Plastic is a valuable material that has traditionally followed a linear model of “make, use, dispose”, resulting in large amounts being buried in landfills or worse, littering our environment. The model being adopted for the future is circular – cradle to cradle, not grave.
Spurred by the growing number of commitments by brands, retailers and other stakeholders to close the loop on plastics, the demand for recycled plastics is quickly increasing. Major CPGs and retailers have set ambitious goals to ensure all plastic packaging is reusable, recyclable or compostable. The problem: Demand for recycled plastics is rapidly outpacing supply. In the United States and Canada alone, today’s supply of post-consumer recycled plastics can meet only 6 percent of demand, which is projected to grow to as much as 7.5 million metric tons by 2030. That means plastics supply chains will need to shift from lines to loops.
Advanced Recycling is an overarching term that covers many innovative processes such as chemical recycling, gasification or pyrolysis. The transformation can occur through a variety of processes, all of which avoid combustion, or burning, of plastics. These processes break down the polymer to the molecular level, making it comparable to the original virgin resin. As much as half of all global plastics packaging could be recycled by 2040 if these technologies were widely adopted.
Advanced recycling is pushing the boundaries of how and where recycled plastics can be used. Because it turns hard-to-recycle plastics into a reusable resource, it is a critical component to accelerating a circular economy that will help us achieve the goal of eliminating plastic waste from our environment. Advanced recycling technologies in use today can significantly increase the types and quantities of plastics we’re able to recycle. Unlike traditional recycling, advanced recycling can handle contamination, impurities, mixed polymers, and low-quality, low-density plastics.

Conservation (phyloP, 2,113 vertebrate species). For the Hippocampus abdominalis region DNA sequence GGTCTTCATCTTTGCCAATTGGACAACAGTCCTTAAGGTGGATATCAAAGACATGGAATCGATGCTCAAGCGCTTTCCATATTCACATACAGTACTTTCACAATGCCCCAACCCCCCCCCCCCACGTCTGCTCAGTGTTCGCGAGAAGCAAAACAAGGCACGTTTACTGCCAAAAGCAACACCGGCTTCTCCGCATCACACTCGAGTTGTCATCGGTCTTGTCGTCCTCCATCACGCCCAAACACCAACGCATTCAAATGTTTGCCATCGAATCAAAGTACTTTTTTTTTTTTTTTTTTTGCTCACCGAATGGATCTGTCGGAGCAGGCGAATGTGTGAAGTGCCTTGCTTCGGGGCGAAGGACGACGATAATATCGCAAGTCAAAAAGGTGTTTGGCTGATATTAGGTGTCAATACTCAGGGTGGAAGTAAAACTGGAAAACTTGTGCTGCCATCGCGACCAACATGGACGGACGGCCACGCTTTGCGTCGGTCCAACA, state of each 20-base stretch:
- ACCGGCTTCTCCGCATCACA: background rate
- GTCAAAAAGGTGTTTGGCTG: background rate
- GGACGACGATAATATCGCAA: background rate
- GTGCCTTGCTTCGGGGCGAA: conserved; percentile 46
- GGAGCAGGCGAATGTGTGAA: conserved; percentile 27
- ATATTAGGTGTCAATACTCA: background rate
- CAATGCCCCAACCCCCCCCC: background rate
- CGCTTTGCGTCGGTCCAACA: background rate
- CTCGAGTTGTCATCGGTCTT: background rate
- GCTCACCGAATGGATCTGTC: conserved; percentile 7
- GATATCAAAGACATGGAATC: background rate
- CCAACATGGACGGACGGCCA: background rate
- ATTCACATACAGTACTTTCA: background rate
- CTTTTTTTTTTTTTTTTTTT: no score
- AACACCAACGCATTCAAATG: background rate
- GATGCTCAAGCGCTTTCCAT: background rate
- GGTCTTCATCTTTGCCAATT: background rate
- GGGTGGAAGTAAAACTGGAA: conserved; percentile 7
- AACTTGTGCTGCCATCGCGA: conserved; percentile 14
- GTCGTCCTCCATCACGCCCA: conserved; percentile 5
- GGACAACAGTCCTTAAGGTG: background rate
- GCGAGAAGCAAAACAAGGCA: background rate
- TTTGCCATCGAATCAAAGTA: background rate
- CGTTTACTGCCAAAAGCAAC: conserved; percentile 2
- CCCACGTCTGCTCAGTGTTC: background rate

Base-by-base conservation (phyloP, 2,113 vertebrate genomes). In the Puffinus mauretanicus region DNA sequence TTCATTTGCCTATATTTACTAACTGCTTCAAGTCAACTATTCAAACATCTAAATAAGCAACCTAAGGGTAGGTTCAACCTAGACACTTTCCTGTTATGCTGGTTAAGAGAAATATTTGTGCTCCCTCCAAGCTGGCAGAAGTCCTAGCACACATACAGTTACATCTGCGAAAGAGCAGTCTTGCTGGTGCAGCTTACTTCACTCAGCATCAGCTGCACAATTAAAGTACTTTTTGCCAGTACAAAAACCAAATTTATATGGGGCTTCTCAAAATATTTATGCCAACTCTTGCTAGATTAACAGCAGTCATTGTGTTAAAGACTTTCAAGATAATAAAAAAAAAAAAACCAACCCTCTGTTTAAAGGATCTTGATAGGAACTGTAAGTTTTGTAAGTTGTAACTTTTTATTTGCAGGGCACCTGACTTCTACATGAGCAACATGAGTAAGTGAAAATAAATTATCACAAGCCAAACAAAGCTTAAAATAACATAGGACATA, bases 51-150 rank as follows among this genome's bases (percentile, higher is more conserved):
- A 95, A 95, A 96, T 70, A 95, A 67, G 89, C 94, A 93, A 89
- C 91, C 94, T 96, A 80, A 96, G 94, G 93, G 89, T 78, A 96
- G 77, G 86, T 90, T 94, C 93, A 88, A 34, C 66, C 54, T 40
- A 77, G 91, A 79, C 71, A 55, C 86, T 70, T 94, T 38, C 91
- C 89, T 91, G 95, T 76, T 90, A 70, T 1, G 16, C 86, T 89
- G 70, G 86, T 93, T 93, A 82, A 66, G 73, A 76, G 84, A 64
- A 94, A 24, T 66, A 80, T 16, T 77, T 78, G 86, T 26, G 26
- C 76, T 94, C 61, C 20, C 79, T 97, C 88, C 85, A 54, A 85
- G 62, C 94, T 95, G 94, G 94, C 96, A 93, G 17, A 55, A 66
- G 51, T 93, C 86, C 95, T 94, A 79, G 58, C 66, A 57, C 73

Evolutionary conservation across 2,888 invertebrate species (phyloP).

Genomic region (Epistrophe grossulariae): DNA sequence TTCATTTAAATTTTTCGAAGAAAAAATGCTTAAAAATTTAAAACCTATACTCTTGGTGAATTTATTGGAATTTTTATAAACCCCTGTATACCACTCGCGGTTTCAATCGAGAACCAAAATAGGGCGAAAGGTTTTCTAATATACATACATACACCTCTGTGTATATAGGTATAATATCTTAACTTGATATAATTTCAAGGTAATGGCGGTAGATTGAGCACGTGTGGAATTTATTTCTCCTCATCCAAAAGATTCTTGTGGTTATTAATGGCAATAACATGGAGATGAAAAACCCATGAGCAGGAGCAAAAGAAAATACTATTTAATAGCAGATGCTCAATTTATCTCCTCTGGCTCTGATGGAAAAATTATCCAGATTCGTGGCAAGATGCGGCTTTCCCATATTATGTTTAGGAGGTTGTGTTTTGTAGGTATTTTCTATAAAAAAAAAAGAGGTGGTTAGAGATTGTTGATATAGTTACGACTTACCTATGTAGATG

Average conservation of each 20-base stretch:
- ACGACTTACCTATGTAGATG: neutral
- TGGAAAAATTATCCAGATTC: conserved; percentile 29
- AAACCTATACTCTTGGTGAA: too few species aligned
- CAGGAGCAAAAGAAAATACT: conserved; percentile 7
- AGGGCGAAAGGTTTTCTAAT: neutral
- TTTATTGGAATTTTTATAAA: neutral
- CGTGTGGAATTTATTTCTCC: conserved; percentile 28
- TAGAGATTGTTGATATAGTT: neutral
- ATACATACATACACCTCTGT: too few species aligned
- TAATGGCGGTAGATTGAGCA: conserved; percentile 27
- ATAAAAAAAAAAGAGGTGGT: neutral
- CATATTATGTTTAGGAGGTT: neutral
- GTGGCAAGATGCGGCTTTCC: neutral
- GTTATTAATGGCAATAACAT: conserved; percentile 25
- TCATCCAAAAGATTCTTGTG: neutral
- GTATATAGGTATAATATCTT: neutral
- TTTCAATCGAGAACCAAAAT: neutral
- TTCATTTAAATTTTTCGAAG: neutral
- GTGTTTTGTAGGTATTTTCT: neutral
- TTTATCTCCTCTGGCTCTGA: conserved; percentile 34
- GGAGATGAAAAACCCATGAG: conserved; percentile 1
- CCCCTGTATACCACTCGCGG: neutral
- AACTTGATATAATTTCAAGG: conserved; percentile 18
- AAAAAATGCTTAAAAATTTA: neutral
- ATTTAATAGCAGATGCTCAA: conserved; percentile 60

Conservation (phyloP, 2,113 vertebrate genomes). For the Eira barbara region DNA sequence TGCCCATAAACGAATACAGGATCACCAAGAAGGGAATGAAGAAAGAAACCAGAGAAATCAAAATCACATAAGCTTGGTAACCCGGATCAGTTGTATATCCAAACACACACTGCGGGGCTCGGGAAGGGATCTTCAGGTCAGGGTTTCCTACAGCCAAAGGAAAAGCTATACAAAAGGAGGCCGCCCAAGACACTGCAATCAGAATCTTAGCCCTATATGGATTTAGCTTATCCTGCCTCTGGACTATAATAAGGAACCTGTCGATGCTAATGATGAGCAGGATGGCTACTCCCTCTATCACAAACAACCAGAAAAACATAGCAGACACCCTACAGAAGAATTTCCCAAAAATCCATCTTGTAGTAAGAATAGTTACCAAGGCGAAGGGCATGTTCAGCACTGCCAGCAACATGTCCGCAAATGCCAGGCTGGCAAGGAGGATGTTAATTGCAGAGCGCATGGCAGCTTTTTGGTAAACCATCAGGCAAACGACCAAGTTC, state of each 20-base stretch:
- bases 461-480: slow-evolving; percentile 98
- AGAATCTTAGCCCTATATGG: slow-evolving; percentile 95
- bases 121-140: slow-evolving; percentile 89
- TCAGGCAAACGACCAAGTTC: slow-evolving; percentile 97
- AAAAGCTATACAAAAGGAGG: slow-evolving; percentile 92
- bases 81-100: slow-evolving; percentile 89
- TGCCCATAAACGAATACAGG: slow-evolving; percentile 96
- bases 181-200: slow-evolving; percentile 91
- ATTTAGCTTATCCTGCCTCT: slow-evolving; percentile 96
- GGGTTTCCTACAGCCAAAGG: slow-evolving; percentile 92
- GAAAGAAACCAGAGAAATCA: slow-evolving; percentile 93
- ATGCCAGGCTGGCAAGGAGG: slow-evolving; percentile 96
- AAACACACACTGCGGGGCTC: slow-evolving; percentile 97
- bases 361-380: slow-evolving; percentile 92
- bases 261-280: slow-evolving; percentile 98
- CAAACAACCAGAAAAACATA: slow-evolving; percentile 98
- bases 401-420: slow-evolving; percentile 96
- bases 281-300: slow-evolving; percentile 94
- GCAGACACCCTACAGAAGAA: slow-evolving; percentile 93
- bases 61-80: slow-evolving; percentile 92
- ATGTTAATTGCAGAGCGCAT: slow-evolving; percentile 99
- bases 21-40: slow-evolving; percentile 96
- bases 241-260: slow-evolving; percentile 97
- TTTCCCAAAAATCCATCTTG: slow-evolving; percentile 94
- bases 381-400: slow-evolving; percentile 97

Chemical recycling is any process by which a polymer is chemically reduced to its original monomer form so that it can eventually be processed (re-polymerized) and remade into new plastic materials that go on to be new plastic products. Chemical recycling helps us overcome the limits of traditional recycling. It also helps manufacturers continue to push the boundaries of how, and where, recycled plastics can be used. Chemical recycling has long been used for nylons, and the industry is working to make it possible for other resin types.
Pyrolysis, sometimes called “plastics to fuel,” turns non-recycled plastics from municipal solid waste (garbage) into a synthetic crude oil that can be refined into diesel fuel, gasoline, heating oil or waxes. Using pyrolysis to convert non-recycled plastics into ultra-low sulfur diesel (ULSD) fuel reduces greenhouse gas emissions by 14% and water consumption by 58%, and it saves up to 96% in traditional energy use as opposed to ULSD from conventional crude oil.
Gasification turns non-recycled materials from municipal solid waste (garbage) into a synthesis gas, or “syngas,” which can be used for electric power generation or converted into fuel or chemical feedstocks, such as ethanol and methanol, some of which can also be used to make new plastics that go into consumer products.
Advanced recycling complements other plastic recycling options like mechanical, dissolution and organic recycling. Since it can deal with complex plastic waste streams, like films or laminates, chemical recycling can be used for plastic waste which would otherwise result in incineration or landfill. Because advanced recycling breaks down polymers into their building blocks, it also allows the production of recycled plastic with virgin plastic properties that can be used in demanding applications, such as food contact and pharmaceutical. With over 90% post-consumer plastic waste going to landfill and energy recovery in the US, there is a clear potential for improvement. Together, mechanical and chemical recycling can increase the overall recycling rates and contribute to a more circular economy for plastics.